Monday, November 22, 2004

All the young dudes........

I decided after the election to wean myself of all media. I was super-saturated with information and I needed a low content media diet. This has been a failure in all but one area -radio. It was my habit to listen to NPR, (public funded radio to those non US readers), on the way to work, and really, given it's quality, this should be the last media outlet I forgo. However, it is so much easier to pop on my ipod than to stop my finger from clicking those links to Salon, Slate, CNN, The BBC or even The Drudge Report, (I know, I know, but everyone reads it, right?).

My commute is shortish, but I can get a half an album in during the ride, a full one if traffic is slow. This mornings soundtrack was Aladdin Sane, David Bowies 1973 album. Bowie was hugely important to my teenage self. Even in the 80's, ten years after their relase, Ziggy Stardust, Aladdin Sane and Hunky Dory felt new and exciting; they still do. Bowie had injected his alien personna into every note and groove, but yet somehow still spoke to the bored suburban teenager. Ziggy was one of the first albums I bought, and I wore several needles out listening to it.

Our teenage and early adult years are the only times in our life when we get a chance to really absorb recorded music. Mostly because you actully have time to sit down and listen. I listen to more music now, but its usually whilst doing something else. It's a rare occasion that I can pop on a CD and just chill out with it. Another reason is economics. Due to the usual financial restrictions of youth, my album collection was small, much much smaller than it is now. When you can't afford a lot of records, you are very choosy about what you buy. It also means you really treasure a good record.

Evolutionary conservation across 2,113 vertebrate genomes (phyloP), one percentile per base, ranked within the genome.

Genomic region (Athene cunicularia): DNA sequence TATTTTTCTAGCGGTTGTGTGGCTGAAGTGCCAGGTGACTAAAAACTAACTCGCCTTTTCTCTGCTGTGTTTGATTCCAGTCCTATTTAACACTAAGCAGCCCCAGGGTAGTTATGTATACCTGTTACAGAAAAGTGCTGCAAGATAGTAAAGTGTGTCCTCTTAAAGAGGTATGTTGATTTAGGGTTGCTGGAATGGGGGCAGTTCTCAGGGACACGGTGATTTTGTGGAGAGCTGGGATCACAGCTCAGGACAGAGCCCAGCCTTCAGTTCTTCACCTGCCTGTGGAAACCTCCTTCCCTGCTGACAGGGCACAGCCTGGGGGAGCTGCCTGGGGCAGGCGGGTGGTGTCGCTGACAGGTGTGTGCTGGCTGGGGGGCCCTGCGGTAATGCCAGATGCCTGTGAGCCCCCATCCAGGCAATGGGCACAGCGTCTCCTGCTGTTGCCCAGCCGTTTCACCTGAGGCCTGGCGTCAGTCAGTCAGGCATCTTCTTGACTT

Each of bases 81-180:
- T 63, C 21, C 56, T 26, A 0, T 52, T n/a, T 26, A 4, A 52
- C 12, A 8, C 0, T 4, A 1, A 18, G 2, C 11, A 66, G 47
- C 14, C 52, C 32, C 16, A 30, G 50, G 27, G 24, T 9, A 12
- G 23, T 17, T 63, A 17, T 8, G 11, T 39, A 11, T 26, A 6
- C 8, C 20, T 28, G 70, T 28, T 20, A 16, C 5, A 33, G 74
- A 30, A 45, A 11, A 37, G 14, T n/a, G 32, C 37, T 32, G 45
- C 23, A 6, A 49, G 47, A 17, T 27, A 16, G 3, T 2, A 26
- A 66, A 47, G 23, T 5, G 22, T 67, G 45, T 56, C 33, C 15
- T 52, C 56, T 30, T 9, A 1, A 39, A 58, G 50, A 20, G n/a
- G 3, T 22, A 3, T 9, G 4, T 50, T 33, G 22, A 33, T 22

There were some minimum qualifications for purchase.

  1. Had been borrowed from a friend, and it's greatness verified.
  2. Some of the album cuts had appeared on a mix tape a friend had made.
  3. Mark Cagney had played it on Night Train - a great late night radio show back in the days...
On returning from school everyday I would make a cup of coffee and stick on whatever record was the flavour of the month. Then I would listen, really listen. I could totally lose myself in the music. In my mind these musicans were my peers. As a young musician, music had yet to reveal it's secrets to me, ( there are many as yet unrevealed), but I could imagine myself playing these songs onstage. I yearned to be able to write and play like my heroes - and at the time it seemed like such a huge hill to climb. As I became a better musician and learned to play more complex songs, music lost a little of it's magic. Once I understood the inner workings of a song or recording, it didn't impress me as much. It's kinda like knowing the mechanics of how the magician makes the pretty girl disappear - the wow factor is replaced my the admiration of the insider.

There is another reason for the importance of music to the young - at a time when you are struggling to define yourself, but with no real life experience to use as a touchstone, music provides definition. Who you listen to is who you are. Bowie and his ilk provided a glimpse of a world yet to be tasted. Not that I really wanted to be a cross dressing, rockstar with a coterie of whores and junkies - but it provided an "other" something outside the usual teenage tedium of the hassles of school, and family.


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